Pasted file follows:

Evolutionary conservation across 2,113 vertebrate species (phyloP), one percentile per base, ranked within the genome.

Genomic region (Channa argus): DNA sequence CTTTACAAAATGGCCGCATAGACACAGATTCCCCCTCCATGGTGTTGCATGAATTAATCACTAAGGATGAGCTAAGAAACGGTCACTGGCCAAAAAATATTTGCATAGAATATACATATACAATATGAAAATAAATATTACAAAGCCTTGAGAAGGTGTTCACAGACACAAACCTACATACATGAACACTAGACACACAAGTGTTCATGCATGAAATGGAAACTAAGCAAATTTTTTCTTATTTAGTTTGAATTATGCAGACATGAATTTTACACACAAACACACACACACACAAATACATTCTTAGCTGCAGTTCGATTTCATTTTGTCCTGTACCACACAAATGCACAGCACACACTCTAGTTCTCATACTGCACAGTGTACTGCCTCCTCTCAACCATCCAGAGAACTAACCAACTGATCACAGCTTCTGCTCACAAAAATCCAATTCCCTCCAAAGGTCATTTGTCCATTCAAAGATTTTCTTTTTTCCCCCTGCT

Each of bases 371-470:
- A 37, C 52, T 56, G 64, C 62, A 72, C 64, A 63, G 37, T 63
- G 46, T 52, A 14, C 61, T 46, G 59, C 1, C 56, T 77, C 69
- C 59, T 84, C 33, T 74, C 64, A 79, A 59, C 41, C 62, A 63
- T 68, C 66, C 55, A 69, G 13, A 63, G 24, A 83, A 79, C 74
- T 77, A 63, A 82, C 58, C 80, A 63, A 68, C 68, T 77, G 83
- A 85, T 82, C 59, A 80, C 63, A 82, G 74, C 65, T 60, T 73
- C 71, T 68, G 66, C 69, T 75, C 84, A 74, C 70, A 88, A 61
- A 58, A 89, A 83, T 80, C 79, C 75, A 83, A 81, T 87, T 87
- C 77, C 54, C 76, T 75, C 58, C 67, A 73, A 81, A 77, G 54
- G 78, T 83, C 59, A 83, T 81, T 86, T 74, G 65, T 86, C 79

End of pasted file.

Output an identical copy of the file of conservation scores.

Evolutionary conservation across 2,113 vertebrate species (phyloP), one percentile per base, ranked within the genome.

Genomic region (Channa argus): DNA sequence CTTTACAAAATGGCCGCATAGACACAGATTCCCCCTCCATGGTGTTGCATGAATTAATCACTAAGGATGAGCTAAGAAACGGTCACTGGCCAAAAAATATTTGCATAGAATATACATATACAATATGAAAATAAATATTACAAAGCCTTGAGAAGGTGTTCACAGACACAAACCTACATACATGAACACTAGACACACAAGTGTTCATGCATGAAATGGAAACTAAGCAAATTTTTTCTTATTTAGTTTGAATTATGCAGACATGAATTTTACACACAAACACACACACACACAAATACATTCTTAGCTGCAGTTCGATTTCATTTTGTCCTGTACCACACAAATGCACAGCACACACTCTAGTTCTCATACTGCACAGTGTACTGCCTCCTCTCAACCATCCAGAGAACTAACCAACTGATCACAGCTTCTGCTCACAAAAATCCAATTCCCTCCAAAGGTCATTTGTCCATTCAAAGATTTTCTTTTTTCCCCCTGCT

Each of bases 371-470:
- A 37, C 52, T 56, G 64, C 62, A 72, C 64, A 63, G 37, T 63
- G 46, T 52, A 14, C 61, T 46, G 59, C 1, C 56, T 77, C 69
- C 59, T 84, C 33, T 74, C 64, A 79, A 59, C 41, C 62, A 63
- T 68, C 66, C 55, A 69, G 13, A 63, G 24, A 83, A 79, C 74
- T 77, A 63, A 82, C 58, C 80, A 63, A 68, C 68, T 77, G 83
- A 85, T 82, C 59, A 80, C 63, A 82, G 74, C 65, T 60, T 73
- C 71, T 68, G 66, C 69, T 75, C 84, A 74, C 70, A 88, A 61
- A 58, A 89, A 83, T 80, C 79, C 75, A 83, A 81, T 87, T 87
- C 77, C 54, C 76, T 75, C 58, C 67, A 73, A 81, A 77, G 54
- G 78, T 83, C 59, A 83, T 81, T 86, T 74, G 65, T 86, C 79